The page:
Volume 8, No. 2: Section 6, Autumn 2006
the essence of a medicine (woman’s or) man's life is to be humble, to
have great patience, to be close to the Earth, to live as simply as possible,
and never to stop learning."
Words of Archie Fir Lame Deer, LAKOTA
Medicine People focus on
their Being, not their doing. After all, we are human beings, not human doings.
The Medicine People are very patient and consciously trying to live a live of
humility. Medicine People are servant leaders. Their main purpose is to serve
the needs of others. By this service attitude, they become the leaders people
listen to and the leaders the people want to follow. Medicine People say everyone
is their teacher; their way teaches others to be humble, patient, honoring the
Earth, listening to our teachers, and sharing our natural gifts and healing
skills with others.
O' Mitakuye Oyasin
Adapted from Blackfeather 6/16/06 [[email protected]]
Ivy Baker Priest (1905 -1975), the 30th Treasurer of the United States while Dwight D. Eisenhower was President, said, “We women don’t care too much about getting our pictures on money as long as we can get our hands on it.” She never forgot her humble Utah beginnings as the daughter of a poor miner. One evening at one of the many elegant dinners with famous leaders, Norman Vincent Peale asked her, “…the people I have known in this world who have achieved things have all overcome some great handicap to reach their goal. I hope you won't mind my asking you . . . what was yours?” Ivy Baker Priest responded, “Poverty.”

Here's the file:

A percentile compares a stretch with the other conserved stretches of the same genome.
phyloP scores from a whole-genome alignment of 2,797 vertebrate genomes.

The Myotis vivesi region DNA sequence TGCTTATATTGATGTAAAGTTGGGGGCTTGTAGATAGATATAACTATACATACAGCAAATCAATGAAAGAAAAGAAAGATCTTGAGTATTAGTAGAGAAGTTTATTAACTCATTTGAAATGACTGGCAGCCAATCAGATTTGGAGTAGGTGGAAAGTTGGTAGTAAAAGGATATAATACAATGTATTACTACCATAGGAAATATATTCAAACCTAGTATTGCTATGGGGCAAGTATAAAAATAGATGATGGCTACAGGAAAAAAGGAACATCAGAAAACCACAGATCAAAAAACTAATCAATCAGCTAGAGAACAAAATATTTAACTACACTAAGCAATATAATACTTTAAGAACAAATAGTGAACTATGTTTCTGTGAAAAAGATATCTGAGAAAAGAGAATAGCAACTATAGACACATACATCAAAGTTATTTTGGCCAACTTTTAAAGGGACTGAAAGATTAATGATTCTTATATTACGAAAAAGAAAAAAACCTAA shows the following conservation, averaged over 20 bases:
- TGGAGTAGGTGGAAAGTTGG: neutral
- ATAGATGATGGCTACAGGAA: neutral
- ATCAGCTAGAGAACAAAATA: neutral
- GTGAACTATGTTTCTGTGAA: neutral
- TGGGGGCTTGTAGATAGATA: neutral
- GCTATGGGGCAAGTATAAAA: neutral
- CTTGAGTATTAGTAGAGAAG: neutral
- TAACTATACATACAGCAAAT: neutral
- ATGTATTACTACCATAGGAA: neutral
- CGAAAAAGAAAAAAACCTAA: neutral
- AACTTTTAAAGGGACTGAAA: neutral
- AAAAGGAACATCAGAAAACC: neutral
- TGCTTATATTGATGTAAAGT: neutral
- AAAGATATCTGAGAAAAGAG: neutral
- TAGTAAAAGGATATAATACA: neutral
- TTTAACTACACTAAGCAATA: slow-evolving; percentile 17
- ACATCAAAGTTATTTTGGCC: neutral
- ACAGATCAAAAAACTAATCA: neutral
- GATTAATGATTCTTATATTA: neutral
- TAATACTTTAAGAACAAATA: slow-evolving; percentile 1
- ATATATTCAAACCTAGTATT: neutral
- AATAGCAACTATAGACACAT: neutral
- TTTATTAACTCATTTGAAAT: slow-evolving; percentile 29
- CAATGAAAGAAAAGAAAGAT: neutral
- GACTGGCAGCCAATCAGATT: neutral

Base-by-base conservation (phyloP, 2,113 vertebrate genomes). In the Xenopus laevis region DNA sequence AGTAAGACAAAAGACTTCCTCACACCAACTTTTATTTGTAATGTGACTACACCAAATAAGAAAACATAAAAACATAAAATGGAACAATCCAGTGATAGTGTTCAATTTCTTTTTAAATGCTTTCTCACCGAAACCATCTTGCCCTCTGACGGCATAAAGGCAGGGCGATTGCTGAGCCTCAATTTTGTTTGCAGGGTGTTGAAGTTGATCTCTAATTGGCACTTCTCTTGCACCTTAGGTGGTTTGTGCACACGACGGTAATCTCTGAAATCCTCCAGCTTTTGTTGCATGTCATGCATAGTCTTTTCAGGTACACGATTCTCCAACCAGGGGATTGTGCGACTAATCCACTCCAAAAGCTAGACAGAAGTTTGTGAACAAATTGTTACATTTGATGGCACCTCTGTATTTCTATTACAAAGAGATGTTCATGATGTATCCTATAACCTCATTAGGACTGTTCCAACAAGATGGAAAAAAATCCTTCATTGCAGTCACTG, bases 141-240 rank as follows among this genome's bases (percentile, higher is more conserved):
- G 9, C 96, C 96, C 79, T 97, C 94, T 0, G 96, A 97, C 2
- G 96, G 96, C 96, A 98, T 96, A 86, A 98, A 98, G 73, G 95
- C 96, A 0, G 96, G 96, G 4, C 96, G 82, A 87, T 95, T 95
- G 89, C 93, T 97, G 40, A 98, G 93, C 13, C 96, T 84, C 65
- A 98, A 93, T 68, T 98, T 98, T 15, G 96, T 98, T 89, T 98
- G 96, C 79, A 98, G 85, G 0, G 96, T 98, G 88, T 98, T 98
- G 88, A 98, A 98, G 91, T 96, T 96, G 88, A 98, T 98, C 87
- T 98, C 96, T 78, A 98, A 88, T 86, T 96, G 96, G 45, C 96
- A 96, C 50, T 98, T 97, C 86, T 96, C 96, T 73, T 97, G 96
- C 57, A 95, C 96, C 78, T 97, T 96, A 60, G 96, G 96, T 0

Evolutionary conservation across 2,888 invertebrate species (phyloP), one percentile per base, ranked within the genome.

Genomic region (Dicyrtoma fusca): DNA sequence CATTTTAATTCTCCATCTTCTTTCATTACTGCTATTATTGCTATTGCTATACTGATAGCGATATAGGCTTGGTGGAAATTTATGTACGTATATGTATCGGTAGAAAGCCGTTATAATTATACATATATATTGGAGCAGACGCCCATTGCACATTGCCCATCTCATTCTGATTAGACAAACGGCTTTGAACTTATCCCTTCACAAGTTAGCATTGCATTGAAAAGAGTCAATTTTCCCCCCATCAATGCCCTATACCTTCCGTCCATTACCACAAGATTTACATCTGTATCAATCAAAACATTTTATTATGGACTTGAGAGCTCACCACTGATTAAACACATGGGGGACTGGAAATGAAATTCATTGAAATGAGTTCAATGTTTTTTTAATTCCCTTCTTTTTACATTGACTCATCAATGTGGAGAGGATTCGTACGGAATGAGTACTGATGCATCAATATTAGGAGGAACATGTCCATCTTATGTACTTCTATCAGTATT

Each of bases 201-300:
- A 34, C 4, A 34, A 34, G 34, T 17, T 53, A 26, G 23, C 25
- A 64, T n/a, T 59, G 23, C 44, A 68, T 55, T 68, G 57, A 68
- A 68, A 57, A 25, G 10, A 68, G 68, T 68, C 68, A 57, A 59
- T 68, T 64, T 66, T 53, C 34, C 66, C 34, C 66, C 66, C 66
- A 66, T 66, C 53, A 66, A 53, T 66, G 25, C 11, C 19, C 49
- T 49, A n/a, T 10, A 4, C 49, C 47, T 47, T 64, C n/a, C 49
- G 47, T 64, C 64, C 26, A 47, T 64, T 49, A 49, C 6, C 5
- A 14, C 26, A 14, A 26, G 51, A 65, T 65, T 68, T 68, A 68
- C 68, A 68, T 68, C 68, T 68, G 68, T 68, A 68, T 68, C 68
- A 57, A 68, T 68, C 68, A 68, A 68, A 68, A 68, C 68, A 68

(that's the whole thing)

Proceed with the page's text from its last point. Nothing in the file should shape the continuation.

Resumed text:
“If women and minorities are to achieve their full potential, all of us need to be far more proactive. So what can be done?”
Adapted from “Does
Ben A. Barres, MD, PhD
NOTE: Dr. Barres is Professor of Neurobiology, Neurology & Neurological Sciences, and Developmental Biology, and Associate Chair of the Department of Neurobiology at Stanford University of Medicine. He is transgendered. He comments on “The Larry Summers Hypothesis” that “women are not advancing because of innate inability rather than because of bias or other factors.” A Wall Street Journal article in the July 13, 2006, issue reports that, after hearing Dr. Ben Barres’ seminar 10 years ago, a scientist commented, “Ben Barres’s work is much better than his sister’s.” Ben was Barbara before transgender treatments.
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